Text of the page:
Upon a cursory reading of the book of Ruth, it may be hard to perceive why this simple, seemingly provincial story was canonized as part of the Bible. However, upon deeper consideration of the themes present in this megilah, universal lessons are revealed, which make our heroine, Ruth worthy not only of the canon, but of serious study, and her book as a moral text which sheds light on the social and religious bonds that give strength and versatility to a healthy society.

Of the many themes available in the book, this essay will focus upon that of חסד, loving-kindness. This word recurs repeatedly in Ruth, and, indeed, sets the motif of kindness playing a central role. While the firm, legal strictures of Halachah give a baseline by which we measure our actions, it is לפנים משורת הדין, extra-legal kindness which decides the survival of a person, family or society at large. Halacha cannot legislate each and every way in which one must help his fellow, but this does not weaken the importance of such non-legally required actions. Indeed, כופין על מידת סדום (see תוס' בבא בתרא יב: ד"ה כגון). It is this necessary (though unlegislated) חסד which forms a parallel structure which unifies the book of Ruth. On the one hand, we see Elimelech and the results of his actions, and on the other, we see Ruth and Boaz, and the effects of their activities.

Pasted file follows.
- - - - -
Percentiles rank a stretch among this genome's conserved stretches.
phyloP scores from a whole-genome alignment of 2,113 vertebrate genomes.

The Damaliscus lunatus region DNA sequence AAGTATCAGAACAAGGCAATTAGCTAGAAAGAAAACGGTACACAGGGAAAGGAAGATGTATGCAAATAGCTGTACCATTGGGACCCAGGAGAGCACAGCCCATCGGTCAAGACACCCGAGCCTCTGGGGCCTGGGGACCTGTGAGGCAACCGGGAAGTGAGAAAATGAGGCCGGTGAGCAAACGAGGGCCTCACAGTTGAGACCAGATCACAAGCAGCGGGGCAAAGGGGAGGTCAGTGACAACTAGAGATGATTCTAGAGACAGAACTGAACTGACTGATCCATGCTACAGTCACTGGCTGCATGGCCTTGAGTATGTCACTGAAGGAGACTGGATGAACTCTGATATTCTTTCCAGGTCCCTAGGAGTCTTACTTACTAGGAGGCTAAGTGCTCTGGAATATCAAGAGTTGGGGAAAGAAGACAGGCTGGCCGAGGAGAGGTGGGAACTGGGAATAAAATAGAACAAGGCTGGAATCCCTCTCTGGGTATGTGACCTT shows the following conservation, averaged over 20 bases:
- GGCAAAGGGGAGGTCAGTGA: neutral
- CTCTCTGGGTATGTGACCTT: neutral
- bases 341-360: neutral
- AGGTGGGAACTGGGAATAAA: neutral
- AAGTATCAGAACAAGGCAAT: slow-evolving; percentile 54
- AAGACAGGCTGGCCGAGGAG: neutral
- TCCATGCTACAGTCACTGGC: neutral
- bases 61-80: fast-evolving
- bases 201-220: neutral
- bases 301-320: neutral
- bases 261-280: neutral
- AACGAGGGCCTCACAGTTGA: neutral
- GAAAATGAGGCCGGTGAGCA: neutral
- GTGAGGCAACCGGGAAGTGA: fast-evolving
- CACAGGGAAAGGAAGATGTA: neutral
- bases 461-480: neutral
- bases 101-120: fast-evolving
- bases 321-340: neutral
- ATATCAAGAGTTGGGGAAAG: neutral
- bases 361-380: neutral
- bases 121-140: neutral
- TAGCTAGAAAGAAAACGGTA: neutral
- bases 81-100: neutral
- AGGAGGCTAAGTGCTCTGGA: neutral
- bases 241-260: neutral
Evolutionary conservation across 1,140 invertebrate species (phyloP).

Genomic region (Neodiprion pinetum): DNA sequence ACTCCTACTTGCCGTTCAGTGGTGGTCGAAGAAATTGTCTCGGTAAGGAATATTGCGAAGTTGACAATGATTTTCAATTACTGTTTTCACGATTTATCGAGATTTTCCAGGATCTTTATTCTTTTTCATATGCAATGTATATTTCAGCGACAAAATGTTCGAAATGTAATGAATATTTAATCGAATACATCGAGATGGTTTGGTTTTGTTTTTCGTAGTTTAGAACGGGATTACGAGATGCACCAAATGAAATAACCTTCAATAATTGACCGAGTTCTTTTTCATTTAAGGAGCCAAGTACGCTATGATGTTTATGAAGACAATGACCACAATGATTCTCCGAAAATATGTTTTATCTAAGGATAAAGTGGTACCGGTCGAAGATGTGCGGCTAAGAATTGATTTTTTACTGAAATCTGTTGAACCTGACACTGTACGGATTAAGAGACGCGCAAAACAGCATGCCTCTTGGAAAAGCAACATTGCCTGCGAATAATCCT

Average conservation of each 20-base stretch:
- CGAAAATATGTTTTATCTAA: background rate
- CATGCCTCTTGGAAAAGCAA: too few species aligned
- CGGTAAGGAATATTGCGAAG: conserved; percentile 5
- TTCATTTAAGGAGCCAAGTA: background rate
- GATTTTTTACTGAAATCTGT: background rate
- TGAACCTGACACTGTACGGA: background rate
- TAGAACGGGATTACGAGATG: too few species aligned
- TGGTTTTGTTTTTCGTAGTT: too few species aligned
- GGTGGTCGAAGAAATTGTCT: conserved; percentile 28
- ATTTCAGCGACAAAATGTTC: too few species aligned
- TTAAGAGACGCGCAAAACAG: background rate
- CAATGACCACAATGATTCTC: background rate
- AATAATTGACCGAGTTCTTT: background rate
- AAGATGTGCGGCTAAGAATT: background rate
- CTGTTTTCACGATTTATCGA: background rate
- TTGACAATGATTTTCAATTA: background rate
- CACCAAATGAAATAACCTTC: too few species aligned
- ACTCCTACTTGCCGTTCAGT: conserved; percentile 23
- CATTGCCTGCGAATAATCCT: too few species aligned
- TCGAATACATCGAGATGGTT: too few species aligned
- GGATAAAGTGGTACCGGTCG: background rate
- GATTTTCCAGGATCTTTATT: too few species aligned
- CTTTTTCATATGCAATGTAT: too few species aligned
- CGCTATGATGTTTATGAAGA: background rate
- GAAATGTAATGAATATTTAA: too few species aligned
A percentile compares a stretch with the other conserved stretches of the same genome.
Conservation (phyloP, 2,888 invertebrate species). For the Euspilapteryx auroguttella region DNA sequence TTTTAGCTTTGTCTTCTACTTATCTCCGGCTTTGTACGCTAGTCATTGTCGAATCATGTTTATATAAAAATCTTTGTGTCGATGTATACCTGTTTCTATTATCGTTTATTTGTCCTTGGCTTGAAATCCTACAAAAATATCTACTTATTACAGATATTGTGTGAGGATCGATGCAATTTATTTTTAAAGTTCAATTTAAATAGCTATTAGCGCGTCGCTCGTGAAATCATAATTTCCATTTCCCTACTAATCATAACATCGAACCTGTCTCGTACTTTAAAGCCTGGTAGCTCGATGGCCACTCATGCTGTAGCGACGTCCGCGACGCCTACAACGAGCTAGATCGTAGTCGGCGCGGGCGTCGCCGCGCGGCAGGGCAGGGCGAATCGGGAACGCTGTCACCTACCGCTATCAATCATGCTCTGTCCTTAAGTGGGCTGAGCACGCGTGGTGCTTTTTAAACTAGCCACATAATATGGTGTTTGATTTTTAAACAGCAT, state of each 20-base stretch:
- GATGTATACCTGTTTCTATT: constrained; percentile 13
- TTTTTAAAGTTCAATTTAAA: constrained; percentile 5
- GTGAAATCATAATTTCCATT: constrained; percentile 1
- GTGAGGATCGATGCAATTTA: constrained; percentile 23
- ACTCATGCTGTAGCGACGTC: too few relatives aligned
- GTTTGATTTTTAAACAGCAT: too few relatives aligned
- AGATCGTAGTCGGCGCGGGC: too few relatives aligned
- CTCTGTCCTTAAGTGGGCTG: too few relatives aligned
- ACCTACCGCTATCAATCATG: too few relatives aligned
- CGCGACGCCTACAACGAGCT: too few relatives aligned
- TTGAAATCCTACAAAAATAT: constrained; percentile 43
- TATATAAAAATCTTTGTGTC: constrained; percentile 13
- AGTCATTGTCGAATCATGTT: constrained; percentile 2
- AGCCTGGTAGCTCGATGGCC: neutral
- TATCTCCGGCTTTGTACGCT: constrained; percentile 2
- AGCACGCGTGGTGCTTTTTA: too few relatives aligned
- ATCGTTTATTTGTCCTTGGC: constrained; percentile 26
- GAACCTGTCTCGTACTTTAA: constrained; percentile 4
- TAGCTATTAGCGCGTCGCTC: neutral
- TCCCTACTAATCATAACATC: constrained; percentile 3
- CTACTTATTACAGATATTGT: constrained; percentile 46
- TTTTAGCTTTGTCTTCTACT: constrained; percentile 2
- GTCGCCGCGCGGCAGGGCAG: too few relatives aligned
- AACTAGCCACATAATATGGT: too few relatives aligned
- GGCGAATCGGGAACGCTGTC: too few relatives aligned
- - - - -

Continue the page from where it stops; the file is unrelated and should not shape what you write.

At the beginning of Ruth, we are introduced to Elimelech, one of the leaders of the generation. The Malbim, echoing the midrash, explains that as a result of the famine, the poor would throw themselves before the rich, demanding sustenance. Elimelech fled this situation, fearing that his whole fortune would be consumed before the multitudes. Although one is not required to become poor himself by distributing all of his wealth to the needy, Elimelech is viewed as a selfish and flawed character by the midrash. "Anyone who turns a blind eye from those who need charity, is as though he has no God," quotes Malbim. Perhaps by the strict letter of the law, Elimelech cannot be faulted for not giving his all, on a חסד level, he failed. A famine, a time when society is at the verge of collapse, is precisely when greatness is required, when going above and beyond the call of simple duty is demanded. (We leave aside the sin of leaving the land of Israel, for which Elimelech is called to task by חז"ל. Even had he not left, his relative stinginess would remain reason for rebuke.)